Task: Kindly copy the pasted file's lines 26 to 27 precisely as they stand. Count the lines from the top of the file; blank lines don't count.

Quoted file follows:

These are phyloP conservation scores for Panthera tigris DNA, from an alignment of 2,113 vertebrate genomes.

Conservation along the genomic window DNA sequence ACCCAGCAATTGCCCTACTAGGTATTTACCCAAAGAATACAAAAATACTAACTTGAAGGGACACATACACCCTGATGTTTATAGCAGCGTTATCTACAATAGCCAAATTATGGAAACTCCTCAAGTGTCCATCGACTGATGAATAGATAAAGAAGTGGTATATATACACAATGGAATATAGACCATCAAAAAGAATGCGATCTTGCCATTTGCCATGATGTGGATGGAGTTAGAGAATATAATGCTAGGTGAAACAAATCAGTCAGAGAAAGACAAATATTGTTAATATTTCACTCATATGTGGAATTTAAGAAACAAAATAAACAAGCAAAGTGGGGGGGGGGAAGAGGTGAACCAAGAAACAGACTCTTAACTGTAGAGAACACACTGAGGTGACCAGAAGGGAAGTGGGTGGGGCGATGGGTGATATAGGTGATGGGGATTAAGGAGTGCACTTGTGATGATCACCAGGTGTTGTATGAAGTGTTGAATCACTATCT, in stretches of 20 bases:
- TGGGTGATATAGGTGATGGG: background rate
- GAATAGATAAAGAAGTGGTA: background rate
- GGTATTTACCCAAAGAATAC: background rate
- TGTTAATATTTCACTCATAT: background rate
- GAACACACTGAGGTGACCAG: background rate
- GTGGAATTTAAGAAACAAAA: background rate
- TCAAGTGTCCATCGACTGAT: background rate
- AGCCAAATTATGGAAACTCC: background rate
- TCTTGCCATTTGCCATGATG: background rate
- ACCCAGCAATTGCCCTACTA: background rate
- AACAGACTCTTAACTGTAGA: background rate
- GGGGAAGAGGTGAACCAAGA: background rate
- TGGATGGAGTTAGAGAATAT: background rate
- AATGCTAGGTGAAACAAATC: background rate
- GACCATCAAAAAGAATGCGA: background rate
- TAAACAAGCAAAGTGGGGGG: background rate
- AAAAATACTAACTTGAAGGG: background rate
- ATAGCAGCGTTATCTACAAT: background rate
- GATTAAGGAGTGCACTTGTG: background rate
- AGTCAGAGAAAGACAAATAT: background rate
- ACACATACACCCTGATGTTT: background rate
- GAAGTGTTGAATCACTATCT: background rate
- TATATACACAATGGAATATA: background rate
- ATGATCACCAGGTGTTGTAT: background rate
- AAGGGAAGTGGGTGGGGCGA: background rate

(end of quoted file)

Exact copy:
- ATGATCACCAGGTGTTGTAT: background rate
- AAGGGAAGTGGGTGGGGCGA: background rate